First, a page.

A new owner of the former Conestoga View nursing home in Lancaster Township pleaded no contest to three counts of reckless endangerment of residents at a Delaware County nursing home, the Pennsylvania attorney general’s office has announced.
Chaim “Charlie” Steg of Lakewood, New Jersey, will be sentenced to six to 23 months of house arrest followed by three years of probation. Under his probation conditions, Steg “cannot staff, manage, own, or operate the nursing, clinical, or medical services of any skilled nursing facility for five years,” according to the attorney general’s office.
That includes serving as a majority owner of any nursing home, Attorney General Josh Shapiro said at a Wednesday press conference.
Steg’s plea stems from a 2017 investigation conducted by the state attorney general’s office and the Darby Borough Police. It found that three residents at the St. Francis Center for Rehabilitation & Healthcare in Darby died from preventable pressure wounds, sepsis, dehydration and bowel obstructions as a result of Steg’s failure to address inadequate staffing levels, according to a March criminal complaint from investigators.
A no-contest plea means a defendant accepts punishment without admitting guilt, according to the Pennsylvania court system’s website.
The business entities of St. Francis, including a limited liability company that paid Steg’s salary, also agreed to a more-than $1 million settlement with the attorney general’s office.
Steg will also have to pay $15,000 in restitution to victims’ families.
Thomas Fladung, managing partner at an Ohio-based crisis management firm, Hennes Communications, emailed a statement to LNP|LancasterOnline late Thursday morning on behalf of Imperial Healthcare Group - a New Jersey company registered under Steg’s name – that purchased the 446-bed Conestoga View from Complete Healthcare Resources-Eastern for $29.8 million and renamed it Lancaster Nursing and Rehabilitation Center last month.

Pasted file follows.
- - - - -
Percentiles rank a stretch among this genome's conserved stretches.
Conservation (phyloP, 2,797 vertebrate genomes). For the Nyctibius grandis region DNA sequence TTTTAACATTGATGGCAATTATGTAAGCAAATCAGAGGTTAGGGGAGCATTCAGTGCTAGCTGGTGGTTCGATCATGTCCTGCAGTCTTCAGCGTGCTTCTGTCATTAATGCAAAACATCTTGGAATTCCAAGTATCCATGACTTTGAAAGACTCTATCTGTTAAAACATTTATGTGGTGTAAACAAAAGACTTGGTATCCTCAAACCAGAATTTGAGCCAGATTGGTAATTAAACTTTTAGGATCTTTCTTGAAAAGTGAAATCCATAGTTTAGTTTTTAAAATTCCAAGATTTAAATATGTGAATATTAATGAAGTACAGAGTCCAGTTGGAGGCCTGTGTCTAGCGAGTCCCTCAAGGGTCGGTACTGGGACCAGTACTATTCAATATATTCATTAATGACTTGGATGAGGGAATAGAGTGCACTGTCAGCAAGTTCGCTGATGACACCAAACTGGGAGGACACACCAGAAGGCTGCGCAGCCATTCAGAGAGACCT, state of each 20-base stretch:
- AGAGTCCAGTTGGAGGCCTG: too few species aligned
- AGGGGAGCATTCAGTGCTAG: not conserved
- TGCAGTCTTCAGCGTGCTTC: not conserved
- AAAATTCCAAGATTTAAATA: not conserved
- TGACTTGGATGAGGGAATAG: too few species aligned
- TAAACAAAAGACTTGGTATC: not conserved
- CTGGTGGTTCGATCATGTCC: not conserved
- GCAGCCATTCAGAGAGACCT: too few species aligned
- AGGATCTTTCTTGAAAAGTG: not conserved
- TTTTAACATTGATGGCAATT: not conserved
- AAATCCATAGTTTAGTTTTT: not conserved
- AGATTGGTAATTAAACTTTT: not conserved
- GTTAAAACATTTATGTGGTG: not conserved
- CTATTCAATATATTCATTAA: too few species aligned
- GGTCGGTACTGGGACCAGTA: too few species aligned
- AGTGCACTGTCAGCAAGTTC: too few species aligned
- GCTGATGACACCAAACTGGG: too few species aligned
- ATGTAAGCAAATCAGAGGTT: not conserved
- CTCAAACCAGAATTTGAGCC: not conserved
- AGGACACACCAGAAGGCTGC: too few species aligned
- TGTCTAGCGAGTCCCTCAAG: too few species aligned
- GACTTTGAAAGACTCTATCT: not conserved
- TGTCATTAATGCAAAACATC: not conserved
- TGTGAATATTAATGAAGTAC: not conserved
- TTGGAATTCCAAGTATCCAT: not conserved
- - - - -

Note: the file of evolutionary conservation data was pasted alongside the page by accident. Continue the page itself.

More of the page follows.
The statement says the company’s vice president of operations, Leon Tarlow, will become Imperial’s interim president and CEO.
The change comes as Steg “steps aside from those leadership positions to focus on an ongoing legal matter,” the statement reads.
The investigation doesn’t involve Imperial, the statement says, and “Mr. Steg was working as an employee in a regional support role with a different company” at St. Francis, and he joined Imperial later.
“Mr. Steg’s choice to forego a trial will prevent distractions that typically accompany protracted litigation and will allow our staff to remain laser-focused on the good work they do for those under their care,” Tarlow said in the written statement provided by Fladung at Hennes Communications.
“We are fortunate to have a skilled, experienced leadership team in place at Imperial Healthcare,” Tarlow said in Imperial’s statement. “We remain committed to providing the high level of quality care and services for which we have become known in the region. We will continue to put residents and caregivers at the center of everything we do.”
The statement also indicated the company doesn't plan to make any more public comments on Steg’s plea agreement.
A request for comment to a phone number for Steg did not get a response.
Web of ownership
Steg has been known in Philadelphia’s nursing home sector for several years, according to Diane Menio, executive director at CARIE, an advocacy group for the elderly based in Philadelphia.
St. Francis, the nursing home where Steg was an administrator from 2014 to 2017, according to Shapiro, was one of seven nursing homes and senior living facilities the Catholic Archdiocese of Philadelphia sold for $145 million in 2014 to a for-profit company called Center Management Group, based in Flushing, New York, according to The Philadelphia Inquirer.
The quality of those former church-run facilities went downhill in the years following the sale, according to Menio.